Burnt Sugar, Avni Doshi

Avni Doshi’s debut novel took her almost seven years to write. The book explores the fraught relationship between mother Tara and her daughter Antara. Set in Pune, it revolves around Tara’s decline of cognitive abilities – a woman who could remember the different variations of teas made in different homes now forgets the name of her own son-in-law. Tara lived a rebellious life, rejecting her upper-middle class upbringing to live life in an ashram where she lives freely, without materialistic values. She treats her own daughter with ambivalence; Antara remembers this and despises having to look after a mother who never cared for her. “Any kind of conflict or difficulty with the mother can lead to a fragmentation of one’s own self,” said Doshi in an interview to The Guardian. Her novel has been described as unusual, complex, and mysterious.

Who They Was, Gabriel Krauze

Releasing on 2 September 2020, Krauze’s debut novel explores London in a new way. London, with its perpetual violence, has cycles of betrayal and brotherhood that don’t often get reflected in the larger narrative of the city. Krauze, who grew up in a Polish family in the city, was attracted to the lives of gangs from early on. Now, he’s reflecting back on his life through writing, and has published short stories in Vice. His writing has been described as uncomfortable, electrifying literary non-fiction.

The Mirror and the Light, Hilary Mantel

Mantel has already written two Booker-Prize winning novels – Wolf Hall and its sequel Bring Up The BodiesMirror and the Light is the end to the trilogy she has cleverly crafted; it sequences the final years of Thomas Cromwell. Cromwell, a powerful minister in the court of Henry the VIII, is seen in this book after the execution of Anne Boleyn – he had a huge role to play in her downfall – from his success to fall in the public eye, and finally his execution. The book was shortlisted for the Women’s Prize for Fiction. Although it is Mantel’s twelfth novel, it is the first one she’s published in almost eight years.

The Shadow KingMaaza Mengiste

In her second book Mengiste, an Ethiopia-born Fulbright Scholar, explores the Second Italo-Ethiopian war. The protagonist Hirut lives with her employers Kidane and Aster in a small room described as a metal box. She has been orphaned and now lives as a servant, until her country is invaded and all three are forced to flee their home. Hirut, against Kidane’s will, decides to take up arms and defend her country, serving the Shadow King: a peasant impersonating the exiled king of Ethiopia. The book aims to remember the women soldiers who have been written out of war history, and their personal struggles for liberation and the fight for freedom for their country.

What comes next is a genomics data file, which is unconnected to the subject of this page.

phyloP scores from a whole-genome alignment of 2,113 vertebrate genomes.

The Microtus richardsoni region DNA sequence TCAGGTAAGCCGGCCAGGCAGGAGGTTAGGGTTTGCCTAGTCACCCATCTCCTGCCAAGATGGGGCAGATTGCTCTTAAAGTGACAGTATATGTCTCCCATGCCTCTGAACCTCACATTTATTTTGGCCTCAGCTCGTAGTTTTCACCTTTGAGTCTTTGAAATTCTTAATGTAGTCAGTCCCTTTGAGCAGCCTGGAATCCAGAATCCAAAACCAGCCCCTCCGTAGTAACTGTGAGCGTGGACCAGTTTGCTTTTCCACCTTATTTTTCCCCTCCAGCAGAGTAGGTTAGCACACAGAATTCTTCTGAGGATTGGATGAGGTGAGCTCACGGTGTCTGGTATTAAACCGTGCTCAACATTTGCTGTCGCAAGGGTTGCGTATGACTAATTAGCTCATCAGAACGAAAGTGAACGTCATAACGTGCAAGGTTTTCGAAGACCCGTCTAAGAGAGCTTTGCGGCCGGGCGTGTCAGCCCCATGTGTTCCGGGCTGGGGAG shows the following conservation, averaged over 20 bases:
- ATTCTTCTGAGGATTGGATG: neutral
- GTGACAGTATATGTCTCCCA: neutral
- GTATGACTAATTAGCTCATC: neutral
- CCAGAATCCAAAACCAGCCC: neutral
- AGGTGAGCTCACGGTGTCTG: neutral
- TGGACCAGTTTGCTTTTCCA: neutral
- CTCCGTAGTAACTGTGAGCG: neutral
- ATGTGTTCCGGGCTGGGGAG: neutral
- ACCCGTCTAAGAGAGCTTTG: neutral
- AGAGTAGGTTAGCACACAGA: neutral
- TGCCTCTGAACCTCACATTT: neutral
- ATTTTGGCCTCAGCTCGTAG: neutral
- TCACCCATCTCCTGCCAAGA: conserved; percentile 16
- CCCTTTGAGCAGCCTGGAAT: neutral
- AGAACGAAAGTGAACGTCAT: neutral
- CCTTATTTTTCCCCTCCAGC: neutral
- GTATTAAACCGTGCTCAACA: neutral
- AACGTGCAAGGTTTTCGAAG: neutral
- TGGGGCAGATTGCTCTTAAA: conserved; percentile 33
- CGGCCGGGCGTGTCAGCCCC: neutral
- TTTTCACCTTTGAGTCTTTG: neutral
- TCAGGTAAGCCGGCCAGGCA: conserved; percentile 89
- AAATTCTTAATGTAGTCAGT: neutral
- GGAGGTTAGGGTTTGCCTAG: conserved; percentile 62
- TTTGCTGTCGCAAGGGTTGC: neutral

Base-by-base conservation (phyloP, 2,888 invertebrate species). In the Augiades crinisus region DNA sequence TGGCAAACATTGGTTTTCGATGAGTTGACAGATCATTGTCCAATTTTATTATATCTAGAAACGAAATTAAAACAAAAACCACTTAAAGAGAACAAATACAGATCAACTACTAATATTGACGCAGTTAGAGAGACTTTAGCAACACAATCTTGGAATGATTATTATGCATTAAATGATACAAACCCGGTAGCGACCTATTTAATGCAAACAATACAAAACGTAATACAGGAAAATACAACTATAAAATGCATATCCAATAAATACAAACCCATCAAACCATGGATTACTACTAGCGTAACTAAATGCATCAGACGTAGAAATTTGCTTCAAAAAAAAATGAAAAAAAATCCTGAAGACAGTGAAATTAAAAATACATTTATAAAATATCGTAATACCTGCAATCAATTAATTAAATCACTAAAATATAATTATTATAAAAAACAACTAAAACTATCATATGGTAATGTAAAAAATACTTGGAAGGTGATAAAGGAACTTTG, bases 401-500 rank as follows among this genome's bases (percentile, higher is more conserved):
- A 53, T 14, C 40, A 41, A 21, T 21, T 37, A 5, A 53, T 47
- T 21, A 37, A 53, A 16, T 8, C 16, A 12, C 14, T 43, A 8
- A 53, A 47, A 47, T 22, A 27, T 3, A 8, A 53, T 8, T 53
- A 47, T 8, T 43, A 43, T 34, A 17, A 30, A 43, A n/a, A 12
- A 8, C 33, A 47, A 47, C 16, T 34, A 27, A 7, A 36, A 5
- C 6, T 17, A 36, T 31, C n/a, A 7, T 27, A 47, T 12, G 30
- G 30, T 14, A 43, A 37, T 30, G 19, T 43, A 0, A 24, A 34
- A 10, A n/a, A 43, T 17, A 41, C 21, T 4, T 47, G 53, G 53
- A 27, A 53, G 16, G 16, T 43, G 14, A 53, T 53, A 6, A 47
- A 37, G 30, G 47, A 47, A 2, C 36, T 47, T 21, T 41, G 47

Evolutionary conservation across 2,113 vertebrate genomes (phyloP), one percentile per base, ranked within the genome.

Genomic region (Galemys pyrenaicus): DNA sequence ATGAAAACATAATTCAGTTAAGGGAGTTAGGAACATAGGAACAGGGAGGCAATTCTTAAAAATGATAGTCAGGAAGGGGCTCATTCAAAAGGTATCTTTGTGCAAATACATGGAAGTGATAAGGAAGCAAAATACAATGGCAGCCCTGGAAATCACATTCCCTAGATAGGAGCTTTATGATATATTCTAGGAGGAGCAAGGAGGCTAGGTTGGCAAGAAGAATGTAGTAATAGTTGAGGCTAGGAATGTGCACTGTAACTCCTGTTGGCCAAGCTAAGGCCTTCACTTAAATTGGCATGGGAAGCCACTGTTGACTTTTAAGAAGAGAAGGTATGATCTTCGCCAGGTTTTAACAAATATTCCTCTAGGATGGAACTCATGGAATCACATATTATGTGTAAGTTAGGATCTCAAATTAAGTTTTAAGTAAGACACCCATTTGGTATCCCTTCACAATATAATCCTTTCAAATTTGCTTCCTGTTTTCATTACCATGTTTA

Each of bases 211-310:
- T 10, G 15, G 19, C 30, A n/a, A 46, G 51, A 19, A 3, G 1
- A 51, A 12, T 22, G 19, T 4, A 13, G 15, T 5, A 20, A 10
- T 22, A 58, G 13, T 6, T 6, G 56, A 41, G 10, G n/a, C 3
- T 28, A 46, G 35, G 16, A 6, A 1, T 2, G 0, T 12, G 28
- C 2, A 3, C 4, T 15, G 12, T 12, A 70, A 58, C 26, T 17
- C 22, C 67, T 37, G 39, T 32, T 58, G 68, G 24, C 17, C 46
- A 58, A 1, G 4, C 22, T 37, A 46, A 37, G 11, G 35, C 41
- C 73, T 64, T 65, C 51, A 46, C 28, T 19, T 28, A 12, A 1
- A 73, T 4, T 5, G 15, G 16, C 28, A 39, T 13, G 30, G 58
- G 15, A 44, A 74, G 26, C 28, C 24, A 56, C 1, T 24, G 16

Such A Fun Age, Kiley Reid

Reid’s debut novel after graduating from the Iowa Writers’ Workshop is the story of Emira, a young black woman who is the babysitter for two-year-old Briar, her white employer Alix Chamberlain’s child. One night, when Emira takes Briar out to a high-end supermarket, the security guard accuses her of kidnapping the child. Reid said the book was inspired by her own experience working as a babysitter. The book details the relationship between Emira and Alix as it complicates and crashes, exposing everyday insidious instances of racism. “I wanted to explore these instances of racial biases that don’t end in violence as a way of highlighting those moments that we don’t see on the news but still exist every day,” said Reid in an interview to BookPage.

Shuggie Bain, Douglas Stuart

Stuart’s debut novel is about life in Glasgow 1981. Shuggie lives in a run-down public housing apartment; the city around him is dying because of the extreme poverty. Shuggie has a difficult relationship with his mother Agnes, who still dresses up as a “Glaswegian Elizabeth Taylor,” and drinks up the major reserves of money on her extra-strong lager. Thatcher’s policies have led many men out of work, and Shuggie’s father struggles as a taxi-driver and often has extra-marital relations. Shuggie’s elder siblings keep their distance from the family, abandoning him to live with his mother. As the city plunges into a drugs epidemic, the book serves as reminder of love in its beautiful portrayal of working-class life.